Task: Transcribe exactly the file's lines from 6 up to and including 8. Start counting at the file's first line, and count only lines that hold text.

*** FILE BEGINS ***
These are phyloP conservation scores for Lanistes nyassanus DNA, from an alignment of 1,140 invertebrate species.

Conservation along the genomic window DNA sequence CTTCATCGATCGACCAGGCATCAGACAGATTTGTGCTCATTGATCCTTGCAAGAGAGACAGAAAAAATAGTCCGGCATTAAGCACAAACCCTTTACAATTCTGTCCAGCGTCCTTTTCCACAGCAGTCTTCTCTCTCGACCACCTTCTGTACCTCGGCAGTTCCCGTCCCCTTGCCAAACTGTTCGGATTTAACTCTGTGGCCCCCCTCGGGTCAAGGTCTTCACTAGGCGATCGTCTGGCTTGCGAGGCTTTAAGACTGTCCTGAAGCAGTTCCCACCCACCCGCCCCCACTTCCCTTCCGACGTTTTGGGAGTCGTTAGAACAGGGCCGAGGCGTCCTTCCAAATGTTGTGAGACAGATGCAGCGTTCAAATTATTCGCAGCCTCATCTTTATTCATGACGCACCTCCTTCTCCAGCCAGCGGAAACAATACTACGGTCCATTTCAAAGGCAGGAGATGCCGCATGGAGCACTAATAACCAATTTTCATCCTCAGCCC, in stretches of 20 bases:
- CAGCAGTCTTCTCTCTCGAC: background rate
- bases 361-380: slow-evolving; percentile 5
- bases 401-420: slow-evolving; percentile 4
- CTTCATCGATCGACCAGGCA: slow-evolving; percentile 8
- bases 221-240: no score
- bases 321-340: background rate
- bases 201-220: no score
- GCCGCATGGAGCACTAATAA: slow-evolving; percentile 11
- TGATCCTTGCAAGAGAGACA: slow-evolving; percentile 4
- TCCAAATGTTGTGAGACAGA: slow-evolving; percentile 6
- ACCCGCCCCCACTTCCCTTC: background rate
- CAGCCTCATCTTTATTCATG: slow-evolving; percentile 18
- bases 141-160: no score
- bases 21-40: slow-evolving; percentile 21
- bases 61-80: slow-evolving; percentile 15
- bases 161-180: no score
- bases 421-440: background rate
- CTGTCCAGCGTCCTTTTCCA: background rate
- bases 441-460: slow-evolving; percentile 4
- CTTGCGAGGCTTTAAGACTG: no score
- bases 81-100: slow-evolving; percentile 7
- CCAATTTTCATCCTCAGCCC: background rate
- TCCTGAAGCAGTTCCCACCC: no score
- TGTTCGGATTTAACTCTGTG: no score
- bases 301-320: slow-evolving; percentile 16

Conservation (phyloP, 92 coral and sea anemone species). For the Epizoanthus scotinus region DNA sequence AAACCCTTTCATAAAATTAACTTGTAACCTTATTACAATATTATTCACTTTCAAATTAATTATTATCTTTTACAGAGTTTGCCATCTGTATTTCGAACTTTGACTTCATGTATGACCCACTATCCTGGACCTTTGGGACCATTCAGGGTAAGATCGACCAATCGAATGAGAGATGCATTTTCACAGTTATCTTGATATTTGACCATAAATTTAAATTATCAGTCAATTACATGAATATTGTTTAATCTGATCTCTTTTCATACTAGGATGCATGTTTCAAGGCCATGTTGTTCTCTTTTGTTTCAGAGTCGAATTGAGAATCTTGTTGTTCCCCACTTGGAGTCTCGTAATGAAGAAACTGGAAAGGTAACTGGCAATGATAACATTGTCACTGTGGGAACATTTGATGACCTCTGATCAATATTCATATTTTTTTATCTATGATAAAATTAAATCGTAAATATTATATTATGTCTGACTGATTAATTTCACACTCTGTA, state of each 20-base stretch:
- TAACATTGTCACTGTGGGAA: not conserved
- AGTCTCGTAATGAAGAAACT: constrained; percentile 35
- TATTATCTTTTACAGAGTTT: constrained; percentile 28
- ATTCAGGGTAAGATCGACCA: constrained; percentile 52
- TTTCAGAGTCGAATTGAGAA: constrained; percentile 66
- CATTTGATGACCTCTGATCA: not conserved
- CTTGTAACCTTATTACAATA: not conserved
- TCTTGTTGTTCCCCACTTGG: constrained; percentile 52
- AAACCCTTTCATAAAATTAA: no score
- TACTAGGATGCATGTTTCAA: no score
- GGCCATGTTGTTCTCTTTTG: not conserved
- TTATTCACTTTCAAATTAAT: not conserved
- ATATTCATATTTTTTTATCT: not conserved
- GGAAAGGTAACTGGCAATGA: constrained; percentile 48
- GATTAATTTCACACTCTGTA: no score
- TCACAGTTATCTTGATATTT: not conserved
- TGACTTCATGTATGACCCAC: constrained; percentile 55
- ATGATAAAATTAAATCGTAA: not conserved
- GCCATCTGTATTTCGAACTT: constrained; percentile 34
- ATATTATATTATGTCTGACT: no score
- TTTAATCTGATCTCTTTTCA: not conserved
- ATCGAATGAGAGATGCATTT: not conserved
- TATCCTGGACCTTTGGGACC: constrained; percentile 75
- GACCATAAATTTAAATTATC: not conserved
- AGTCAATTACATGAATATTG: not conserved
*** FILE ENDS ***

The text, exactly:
- CTTCATCGATCGACCAGGCA: slow-evolving; percentile 8
- bases 221-240: no score
- bases 321-340: background rate